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Eric Wittenberg

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The most that I have ever made in a year from all of my historical work combined--royalties, selling books, getting paid for speaking or leading tours, etc., was in 2013, when I made about $9000. To accomplish that, I was on the road every weekend but one from mid-April to the last week in July, and by the time we went to the Outer Banks for 10 days at the end of July of that year, I was so exhausted that I could barely function.

I'm often asked why I don't quit lawyering and write full time. My typical response, which is completely accurate, is to say, "Because my wife insists on living indoors and not in a cardboard box under an overpass, and because she insists on having money to buy dog food."

Sad, but true....
 

Eric Wittenberg

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Columbus, OH
Yes, self-publishing requires a lot more work than people often imagine. But even traditionally published authors are expected to put a lot more personal effort into marketing than they did in years past, with the rise of online sales and decline of bookstores. Publishers, including the academic ones, can and do factor an author's social media presence and prowess into decisions about picking up a manuscript and then expect the authors to take the lead on a lot of things that company PR used to do.
I spend an awful lot of time traveling to speak to Roundtables and the like and in promoting my own books in the hope of selling a few here and there. Just this month, I have three trips to speak to Roundtable, including two overnights. Now, the last one is making it possible for us to attend a friend's wedding that we wouldn't otherwise have been able to attend, but it does get tiresome.
 

redbob

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Feb 18, 2013
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Hoover, Alabama
I've had a speaker at a CWRT Meeting me that he often sells more books at speaking engagements than his does any other way and he was also quick to add that you didn't want to quit your day job just to be an author.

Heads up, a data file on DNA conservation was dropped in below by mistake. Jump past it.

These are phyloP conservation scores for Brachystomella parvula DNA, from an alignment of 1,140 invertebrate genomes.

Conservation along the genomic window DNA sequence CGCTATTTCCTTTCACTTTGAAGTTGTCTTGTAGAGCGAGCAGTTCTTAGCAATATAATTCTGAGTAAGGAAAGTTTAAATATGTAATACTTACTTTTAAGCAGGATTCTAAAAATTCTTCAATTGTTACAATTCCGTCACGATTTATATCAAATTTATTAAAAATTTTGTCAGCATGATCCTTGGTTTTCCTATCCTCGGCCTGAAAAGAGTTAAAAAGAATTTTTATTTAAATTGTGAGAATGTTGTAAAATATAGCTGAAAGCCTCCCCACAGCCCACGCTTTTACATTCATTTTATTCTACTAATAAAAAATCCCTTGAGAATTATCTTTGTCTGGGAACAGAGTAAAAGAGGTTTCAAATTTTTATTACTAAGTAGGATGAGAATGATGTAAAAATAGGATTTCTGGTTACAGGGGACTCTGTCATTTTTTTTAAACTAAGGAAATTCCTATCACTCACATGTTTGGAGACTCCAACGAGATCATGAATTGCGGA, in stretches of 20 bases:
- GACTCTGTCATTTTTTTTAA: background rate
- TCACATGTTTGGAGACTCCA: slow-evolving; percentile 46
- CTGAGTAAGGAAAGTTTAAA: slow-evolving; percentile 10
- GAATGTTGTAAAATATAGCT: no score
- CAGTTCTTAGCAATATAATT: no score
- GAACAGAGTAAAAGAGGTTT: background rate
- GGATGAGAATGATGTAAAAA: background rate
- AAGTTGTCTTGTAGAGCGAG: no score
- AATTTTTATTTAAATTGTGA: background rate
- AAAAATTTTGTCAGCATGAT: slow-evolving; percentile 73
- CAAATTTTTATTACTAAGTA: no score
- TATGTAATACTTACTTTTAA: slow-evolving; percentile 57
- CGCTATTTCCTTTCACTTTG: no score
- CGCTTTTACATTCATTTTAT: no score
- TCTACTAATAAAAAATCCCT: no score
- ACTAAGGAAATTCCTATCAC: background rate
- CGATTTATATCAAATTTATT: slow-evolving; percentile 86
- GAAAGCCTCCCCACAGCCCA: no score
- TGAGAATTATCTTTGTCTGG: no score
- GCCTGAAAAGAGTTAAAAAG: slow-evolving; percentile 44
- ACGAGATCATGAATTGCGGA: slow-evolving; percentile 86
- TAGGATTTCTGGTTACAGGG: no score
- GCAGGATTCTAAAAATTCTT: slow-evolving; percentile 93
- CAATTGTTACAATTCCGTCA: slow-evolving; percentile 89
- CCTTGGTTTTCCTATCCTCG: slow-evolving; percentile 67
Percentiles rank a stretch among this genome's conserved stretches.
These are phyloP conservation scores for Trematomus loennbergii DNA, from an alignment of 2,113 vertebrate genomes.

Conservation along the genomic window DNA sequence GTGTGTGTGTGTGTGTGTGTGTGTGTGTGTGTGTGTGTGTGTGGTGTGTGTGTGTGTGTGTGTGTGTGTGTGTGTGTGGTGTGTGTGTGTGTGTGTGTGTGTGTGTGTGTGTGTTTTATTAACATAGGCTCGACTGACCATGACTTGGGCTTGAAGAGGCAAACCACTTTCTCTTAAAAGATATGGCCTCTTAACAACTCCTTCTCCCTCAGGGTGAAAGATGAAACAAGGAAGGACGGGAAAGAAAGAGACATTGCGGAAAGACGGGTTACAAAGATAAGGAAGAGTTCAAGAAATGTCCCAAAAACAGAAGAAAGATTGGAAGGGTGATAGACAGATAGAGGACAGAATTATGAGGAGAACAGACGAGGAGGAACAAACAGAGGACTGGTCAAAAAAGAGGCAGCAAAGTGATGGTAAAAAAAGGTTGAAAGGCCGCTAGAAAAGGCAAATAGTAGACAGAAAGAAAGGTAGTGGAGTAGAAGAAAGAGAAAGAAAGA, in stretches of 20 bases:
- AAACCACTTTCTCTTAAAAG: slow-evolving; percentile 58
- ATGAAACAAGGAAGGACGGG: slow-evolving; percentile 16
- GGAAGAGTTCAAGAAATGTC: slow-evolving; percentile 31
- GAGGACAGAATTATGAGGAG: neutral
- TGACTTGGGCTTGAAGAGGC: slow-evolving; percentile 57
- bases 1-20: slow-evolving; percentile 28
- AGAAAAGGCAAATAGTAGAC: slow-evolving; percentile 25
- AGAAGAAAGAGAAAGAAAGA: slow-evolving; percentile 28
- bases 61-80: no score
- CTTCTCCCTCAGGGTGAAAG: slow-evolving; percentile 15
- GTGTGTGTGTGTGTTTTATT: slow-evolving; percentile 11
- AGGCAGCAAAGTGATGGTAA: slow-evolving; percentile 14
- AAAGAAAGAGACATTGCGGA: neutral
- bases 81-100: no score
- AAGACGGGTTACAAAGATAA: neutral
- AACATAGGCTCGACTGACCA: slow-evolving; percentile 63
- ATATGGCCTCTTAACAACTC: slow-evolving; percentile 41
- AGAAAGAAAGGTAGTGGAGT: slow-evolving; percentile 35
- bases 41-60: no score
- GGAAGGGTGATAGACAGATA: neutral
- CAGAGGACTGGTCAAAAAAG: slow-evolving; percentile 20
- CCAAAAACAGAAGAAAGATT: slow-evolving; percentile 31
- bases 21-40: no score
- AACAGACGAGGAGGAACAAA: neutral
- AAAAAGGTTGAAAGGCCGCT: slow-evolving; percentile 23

Eric Wittenberg

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Unfortunately, history is not a big seller in the U.S., unless its make-believe. If we are talking about ACW writings, most are just re-hashing someone else's material. Seems like almost every year, there is yet another definitive book on Lincoln. Its no different from the one from the year before, but its definitive.
While the re-hashing of the writings of others is a problem, I have always made a point of choosing topics that others don't spend time on. Many of my books are the first monograph to address their subject, and in some instances, are the only one. As an example, my most recent published work is the only monograph dedicated to the events at Chickamauga on September 18, 1863 yet published. My current project--I will finish the 8th of 11 chapters tonight--will be the only monograph dedicated to the severe, bloody cavalry fighting that took place between May 26-June 1, 1864.

Last year, I came out with the only scholarly monograph ever published on the February 11, 1865 Battle of Aiken, South Carolina.

I have one coming out next year (written with a friend who is a federal judge) that is the first modern book-length treatment of the political and legal events that led to the creation of the State of West Virginia. Other than a wretched little volume of less than 100 pages that some guy developed for a course he was teaching, there has not been a monograph dedicated to these events since 1963, and before that, since 1905, and nobody has ever taken the approach that we have adopted, which is to combine both the history and the legal analysis.

My friend Dave Powell and I have written the first and only detailed scholarly monograph on the Tullahoma Campaign of 1863 that will be out next year.

My point is that not all of us do that. Some of us actually avoid it like the plague.
 
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MarylandLine

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Generally a civil war title is considered successful if it sells 1500-2000 books. Tom Broadfoot of Broadfoot Publishing has told me that there are only about 500 serious collectors of civil war books. Every year a couple die off and few new people enter the hobby.

As Eric W stated his best year was $9000, and I bet Eric used those funds to buy more books for research. Eric is a great author and tour guide so we are blessed we have people like Eric who do this as a labor of love. $9000 doesn’t cover his dog food and vet bills for his beloved canines 😁